It was while the team was working its way along the Mushroom Ridge that I received the Sherpa-style weather forecast. With success so close, I felt increasingly anxious that the weather would finally turn truly bad and I would have to call everyone down to sit out a storm, or worse yet, that we would be pinned down and use up our dwindling supplies. So, praying that the weather would hold for a few more days, we carried on.

After a rest day at Camp III on the 19th, with more afternoon snow, the first team left for the summit at six A.M. on the 20th. It was a crystal clear day with a steady wind from the north. The rest of us in support at Camp II watched the climbers as they worked their way up the snowfields. Small black ants on an immense sugar lump, they moved agonizingly slowly. They reached the summit at 3:30 P.M. and disappeared from our view onto the broad top. At four o’clock they reappeared and began rappelling the route, soon to disappear again into an afternoon storm. I retired to my tent, the radio left on for their call when they reached camp. As the snow pelted the tent, I alternated between elation at their success and anxiety. Eight P.M.—no call. Nine P.M.—no call. At 9:20 finally, Shari came on: they were safely down! Such a relief! Now, if only the weather would hold two more days and give the rest of us a chance at the summit!

The next day Anne, Jini, Heidi and I moved up to Camp III while the others went down to Camp II for a deserved rest. We had a completely clear day and our hopes rose. On April 22, we left camp at five A.M. Knowing how long it had taken the first team, we left as early as possible to use all available light. We slowly worked our way up the snowfields climbing on good consolidated snow of moderate steepness, gratefully using any steps left by the first team. Although we consciously tried to hurry, often climbing simultaneously, time seemed to ebb away. We were all dismayed to see our clear morning dissolve into fog at ten o’clock. So much for a view! As we finally reached the summit at 1:30, it immediately began to snow heavily. But we didn’t care, elated at our success. After a few minutes on the summit we descended, reaching camp at seven o’clock.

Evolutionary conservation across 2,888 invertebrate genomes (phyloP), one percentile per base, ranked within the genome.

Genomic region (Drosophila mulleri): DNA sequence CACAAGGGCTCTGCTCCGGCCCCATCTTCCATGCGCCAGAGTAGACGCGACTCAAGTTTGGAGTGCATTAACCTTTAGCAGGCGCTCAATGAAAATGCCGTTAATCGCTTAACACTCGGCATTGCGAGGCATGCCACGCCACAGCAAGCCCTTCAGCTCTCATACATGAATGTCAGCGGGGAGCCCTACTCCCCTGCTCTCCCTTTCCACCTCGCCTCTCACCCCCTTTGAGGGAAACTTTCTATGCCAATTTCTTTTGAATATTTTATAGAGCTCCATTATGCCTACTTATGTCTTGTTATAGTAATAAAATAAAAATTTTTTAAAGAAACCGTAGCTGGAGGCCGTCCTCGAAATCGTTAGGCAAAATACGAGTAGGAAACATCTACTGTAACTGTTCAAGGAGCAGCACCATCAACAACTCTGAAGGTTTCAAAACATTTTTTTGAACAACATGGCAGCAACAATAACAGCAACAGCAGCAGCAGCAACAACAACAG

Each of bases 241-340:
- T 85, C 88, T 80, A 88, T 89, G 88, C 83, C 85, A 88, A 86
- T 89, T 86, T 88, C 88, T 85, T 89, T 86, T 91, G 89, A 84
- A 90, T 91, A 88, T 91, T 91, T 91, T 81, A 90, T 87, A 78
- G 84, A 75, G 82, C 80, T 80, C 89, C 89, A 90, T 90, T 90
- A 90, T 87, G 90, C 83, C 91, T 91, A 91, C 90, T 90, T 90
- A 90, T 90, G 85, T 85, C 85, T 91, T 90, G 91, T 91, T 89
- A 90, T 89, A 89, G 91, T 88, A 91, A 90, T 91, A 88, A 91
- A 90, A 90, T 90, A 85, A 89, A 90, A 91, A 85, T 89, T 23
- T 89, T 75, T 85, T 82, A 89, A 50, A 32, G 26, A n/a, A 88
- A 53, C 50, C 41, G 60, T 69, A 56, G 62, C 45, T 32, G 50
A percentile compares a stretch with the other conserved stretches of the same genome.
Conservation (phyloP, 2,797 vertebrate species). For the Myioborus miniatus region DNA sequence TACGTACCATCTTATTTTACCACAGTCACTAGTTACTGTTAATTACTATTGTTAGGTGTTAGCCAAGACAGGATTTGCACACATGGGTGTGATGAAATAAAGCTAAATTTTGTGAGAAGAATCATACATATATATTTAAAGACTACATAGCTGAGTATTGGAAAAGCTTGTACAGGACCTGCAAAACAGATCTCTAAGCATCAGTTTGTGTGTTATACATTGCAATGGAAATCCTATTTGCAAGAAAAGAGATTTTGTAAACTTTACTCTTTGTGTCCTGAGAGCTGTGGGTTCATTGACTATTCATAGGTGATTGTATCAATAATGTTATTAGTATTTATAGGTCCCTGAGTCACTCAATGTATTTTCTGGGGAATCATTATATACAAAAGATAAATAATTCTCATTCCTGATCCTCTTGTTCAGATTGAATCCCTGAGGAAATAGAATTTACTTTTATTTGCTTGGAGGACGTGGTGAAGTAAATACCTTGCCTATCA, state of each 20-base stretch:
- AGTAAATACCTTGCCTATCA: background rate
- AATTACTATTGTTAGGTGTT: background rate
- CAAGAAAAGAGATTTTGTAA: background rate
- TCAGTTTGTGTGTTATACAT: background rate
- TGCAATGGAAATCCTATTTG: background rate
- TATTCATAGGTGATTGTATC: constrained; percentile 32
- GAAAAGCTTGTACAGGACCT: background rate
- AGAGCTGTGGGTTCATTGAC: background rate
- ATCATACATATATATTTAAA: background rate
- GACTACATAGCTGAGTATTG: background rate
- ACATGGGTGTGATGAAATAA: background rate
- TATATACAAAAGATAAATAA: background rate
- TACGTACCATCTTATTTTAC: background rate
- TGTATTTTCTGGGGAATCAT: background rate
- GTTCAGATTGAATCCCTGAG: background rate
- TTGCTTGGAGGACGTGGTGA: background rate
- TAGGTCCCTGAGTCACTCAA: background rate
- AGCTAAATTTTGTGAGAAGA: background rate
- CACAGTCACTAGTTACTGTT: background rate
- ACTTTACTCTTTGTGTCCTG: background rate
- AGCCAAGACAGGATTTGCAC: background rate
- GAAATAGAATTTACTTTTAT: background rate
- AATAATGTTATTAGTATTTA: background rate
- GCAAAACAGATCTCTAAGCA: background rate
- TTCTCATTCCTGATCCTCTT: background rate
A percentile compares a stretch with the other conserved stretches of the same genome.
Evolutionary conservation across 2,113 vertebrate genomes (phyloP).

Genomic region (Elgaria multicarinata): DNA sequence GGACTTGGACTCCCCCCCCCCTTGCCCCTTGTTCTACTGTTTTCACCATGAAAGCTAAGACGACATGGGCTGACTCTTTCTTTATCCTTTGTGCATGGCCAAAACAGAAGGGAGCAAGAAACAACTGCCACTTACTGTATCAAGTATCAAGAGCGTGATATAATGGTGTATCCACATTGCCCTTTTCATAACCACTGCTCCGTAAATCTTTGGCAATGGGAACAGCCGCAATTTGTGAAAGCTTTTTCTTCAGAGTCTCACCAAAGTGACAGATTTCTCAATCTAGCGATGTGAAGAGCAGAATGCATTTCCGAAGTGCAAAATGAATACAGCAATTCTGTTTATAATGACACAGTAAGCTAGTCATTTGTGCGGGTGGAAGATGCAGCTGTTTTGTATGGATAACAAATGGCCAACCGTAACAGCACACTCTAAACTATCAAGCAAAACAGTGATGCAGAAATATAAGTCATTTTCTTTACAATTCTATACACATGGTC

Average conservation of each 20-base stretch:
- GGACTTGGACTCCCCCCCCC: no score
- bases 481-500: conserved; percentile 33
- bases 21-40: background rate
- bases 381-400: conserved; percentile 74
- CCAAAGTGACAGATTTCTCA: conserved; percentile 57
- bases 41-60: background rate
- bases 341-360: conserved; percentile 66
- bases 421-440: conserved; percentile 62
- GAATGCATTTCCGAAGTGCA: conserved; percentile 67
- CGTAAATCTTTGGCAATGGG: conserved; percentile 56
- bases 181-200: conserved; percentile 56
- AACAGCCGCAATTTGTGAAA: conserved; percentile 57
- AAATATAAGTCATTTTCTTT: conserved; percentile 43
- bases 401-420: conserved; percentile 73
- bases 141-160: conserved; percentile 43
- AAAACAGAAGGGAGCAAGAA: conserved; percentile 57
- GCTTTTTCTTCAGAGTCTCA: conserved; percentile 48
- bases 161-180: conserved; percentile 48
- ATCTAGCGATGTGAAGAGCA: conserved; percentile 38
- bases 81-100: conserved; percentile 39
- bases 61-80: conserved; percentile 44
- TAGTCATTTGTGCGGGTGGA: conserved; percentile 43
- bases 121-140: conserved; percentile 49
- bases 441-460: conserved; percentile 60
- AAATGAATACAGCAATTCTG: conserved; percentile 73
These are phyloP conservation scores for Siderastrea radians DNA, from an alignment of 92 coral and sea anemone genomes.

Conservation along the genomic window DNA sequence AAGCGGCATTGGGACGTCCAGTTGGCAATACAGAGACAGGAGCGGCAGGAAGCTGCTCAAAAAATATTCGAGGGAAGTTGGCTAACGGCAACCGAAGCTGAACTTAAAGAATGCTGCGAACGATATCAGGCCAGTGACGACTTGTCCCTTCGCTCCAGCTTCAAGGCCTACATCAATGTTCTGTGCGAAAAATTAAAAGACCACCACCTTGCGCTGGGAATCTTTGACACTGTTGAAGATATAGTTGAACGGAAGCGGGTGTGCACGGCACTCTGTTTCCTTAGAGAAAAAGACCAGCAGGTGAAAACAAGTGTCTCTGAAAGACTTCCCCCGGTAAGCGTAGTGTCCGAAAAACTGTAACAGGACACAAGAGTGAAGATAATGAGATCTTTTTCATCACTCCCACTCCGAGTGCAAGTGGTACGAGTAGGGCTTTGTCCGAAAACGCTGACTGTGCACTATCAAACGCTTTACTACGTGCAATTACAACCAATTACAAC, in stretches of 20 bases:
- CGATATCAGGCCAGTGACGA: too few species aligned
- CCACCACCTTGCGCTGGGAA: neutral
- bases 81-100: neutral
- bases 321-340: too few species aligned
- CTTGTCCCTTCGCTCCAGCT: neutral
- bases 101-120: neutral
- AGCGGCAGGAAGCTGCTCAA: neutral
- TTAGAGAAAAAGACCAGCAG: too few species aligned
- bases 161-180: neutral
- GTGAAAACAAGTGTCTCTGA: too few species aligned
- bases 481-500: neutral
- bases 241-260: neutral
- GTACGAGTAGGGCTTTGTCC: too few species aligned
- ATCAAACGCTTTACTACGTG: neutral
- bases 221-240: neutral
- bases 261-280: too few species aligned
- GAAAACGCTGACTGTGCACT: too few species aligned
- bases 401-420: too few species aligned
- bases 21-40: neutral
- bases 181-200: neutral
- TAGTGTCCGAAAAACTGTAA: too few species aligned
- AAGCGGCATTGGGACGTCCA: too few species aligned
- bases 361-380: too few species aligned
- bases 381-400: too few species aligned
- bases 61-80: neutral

We spent the next five days clearing the mountain. As though to show us how benevolent it had been, the weather socked in on the 23rd and 24th, snowing and blowing heavily. We were happy to have the fixed lines to help us down to the lower camps. Because of the snow, we were unable to clear our lines above the First Step, but below that we removed all our ropes and many others left by earlier trips. By April 27, everyone and everything was down to Base Camp.

Ama Dablam has been called “the most beautiful mountain in the world”, and to the Sherpas, it is itself a god. Viewed from Pangboche, its ridges sweep gracefully upwards, drawing the eye to its symmetrical pinnacle of a summit. A mountaineer’s mountain, it inspires a desire to climb it in all who see it. We were grateful for the opportunity to dance attendance upon its majestic flanks and briefly to share the view from its summit with the mountain gods. A nearly perfect climb on the nearly perfect mountain.

Summary of Statistics:

Area: Khumbu Himal, Nepal.

Ascent: Ama Dablam, 6856 meters, 22,495 feet, via South Ridge, April 20, 1982 (Havens, Kearney, Smith, Allison); April 22, 1982 (Giller, Macquarie, Griffith, Lüdi).

Personnel: Susan Giller, leader, Stacy Allison, Jini Griffith, Susan Havens, Heidi Lüdi, Shari Kearney, Anne Macquarie, Lucy Smith, Tanyalee Erwin, Base Camp Manager.